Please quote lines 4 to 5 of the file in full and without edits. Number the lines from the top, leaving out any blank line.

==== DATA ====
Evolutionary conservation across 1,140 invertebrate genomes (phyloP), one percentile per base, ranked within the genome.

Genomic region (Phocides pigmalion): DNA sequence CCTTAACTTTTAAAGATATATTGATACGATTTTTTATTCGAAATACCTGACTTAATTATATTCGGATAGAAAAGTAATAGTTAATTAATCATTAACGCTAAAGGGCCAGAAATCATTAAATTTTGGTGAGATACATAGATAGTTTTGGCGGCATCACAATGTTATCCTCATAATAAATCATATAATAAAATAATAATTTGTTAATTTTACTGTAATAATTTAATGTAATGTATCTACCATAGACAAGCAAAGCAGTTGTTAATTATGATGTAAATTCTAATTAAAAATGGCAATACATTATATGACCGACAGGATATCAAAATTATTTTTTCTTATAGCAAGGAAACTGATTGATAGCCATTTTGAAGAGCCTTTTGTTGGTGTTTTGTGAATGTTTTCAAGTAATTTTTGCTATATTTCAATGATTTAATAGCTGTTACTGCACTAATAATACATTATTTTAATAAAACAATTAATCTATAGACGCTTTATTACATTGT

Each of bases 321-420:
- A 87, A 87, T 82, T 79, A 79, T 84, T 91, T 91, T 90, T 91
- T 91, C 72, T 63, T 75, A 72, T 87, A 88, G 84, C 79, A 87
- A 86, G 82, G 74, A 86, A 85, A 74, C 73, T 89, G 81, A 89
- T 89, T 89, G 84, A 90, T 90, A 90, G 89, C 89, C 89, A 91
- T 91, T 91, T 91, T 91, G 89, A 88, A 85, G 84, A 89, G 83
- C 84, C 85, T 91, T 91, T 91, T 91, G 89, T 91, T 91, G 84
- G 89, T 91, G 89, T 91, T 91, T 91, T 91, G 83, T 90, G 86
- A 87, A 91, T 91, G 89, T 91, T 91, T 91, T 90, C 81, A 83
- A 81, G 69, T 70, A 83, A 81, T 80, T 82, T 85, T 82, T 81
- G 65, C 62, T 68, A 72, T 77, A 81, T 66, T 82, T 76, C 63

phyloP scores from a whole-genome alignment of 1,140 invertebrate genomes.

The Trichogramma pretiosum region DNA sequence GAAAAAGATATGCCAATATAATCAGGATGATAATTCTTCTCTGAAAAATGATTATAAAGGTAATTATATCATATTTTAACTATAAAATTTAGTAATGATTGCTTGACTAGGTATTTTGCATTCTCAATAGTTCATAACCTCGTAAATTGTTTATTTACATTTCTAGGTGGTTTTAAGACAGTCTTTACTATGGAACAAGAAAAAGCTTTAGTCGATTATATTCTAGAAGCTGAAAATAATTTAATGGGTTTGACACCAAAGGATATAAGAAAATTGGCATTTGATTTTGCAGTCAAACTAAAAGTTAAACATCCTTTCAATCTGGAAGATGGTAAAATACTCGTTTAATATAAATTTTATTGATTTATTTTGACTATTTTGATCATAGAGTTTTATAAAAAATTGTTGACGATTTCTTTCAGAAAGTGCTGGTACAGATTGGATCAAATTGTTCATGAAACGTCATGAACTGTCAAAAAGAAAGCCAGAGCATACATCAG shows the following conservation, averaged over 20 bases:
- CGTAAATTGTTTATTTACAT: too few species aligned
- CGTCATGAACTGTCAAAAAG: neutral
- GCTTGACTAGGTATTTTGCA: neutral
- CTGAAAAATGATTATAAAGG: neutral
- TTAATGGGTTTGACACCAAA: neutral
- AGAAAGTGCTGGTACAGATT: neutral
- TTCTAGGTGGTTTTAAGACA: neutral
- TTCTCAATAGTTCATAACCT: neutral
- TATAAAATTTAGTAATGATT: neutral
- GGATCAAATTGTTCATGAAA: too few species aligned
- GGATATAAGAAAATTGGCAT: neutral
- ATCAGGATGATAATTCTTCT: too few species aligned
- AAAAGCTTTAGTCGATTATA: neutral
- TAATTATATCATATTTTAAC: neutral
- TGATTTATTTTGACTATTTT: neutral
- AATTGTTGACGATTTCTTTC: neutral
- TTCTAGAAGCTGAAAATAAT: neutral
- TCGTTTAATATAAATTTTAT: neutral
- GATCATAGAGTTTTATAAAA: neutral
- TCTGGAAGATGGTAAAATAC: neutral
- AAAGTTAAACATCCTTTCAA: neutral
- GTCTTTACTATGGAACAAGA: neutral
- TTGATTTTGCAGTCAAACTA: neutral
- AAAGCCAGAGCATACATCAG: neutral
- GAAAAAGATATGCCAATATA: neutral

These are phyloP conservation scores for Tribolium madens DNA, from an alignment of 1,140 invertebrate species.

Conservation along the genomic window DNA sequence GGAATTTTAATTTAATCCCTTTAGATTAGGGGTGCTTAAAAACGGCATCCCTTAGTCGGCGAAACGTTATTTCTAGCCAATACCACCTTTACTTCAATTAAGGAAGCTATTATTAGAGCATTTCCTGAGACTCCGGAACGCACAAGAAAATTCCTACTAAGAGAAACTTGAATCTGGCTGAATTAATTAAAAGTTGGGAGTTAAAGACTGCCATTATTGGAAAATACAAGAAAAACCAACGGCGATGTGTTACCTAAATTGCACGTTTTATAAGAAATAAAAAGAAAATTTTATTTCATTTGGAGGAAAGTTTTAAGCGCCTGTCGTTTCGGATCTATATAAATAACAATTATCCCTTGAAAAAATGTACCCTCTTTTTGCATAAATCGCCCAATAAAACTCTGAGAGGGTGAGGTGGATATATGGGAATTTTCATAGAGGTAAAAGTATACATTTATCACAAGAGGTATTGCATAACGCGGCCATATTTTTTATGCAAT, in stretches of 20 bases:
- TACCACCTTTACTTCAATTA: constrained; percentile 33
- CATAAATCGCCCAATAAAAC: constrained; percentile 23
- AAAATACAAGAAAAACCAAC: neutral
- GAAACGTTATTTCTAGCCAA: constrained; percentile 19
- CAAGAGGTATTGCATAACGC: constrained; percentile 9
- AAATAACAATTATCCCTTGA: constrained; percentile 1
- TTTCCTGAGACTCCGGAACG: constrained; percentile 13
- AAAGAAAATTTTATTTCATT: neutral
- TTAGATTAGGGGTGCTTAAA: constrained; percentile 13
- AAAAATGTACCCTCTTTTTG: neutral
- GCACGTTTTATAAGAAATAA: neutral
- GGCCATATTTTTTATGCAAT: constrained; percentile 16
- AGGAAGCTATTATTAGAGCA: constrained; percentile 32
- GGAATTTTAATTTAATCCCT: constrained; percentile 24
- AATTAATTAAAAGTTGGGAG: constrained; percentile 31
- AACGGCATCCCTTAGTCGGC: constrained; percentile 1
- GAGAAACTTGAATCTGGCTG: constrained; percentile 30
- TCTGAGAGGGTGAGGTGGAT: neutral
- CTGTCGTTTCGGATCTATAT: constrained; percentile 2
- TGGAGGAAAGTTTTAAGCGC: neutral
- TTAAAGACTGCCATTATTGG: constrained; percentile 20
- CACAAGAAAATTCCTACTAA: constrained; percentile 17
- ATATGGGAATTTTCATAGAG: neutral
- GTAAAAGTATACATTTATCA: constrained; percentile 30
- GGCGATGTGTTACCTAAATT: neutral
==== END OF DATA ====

- A 87, A 87, T 82, T 79, A 79, T 84, T 91, T 91, T 90, T 91
- T 91, C 72, T 63, T 75, A 72, T 87, A 88, G 84, C 79, A 87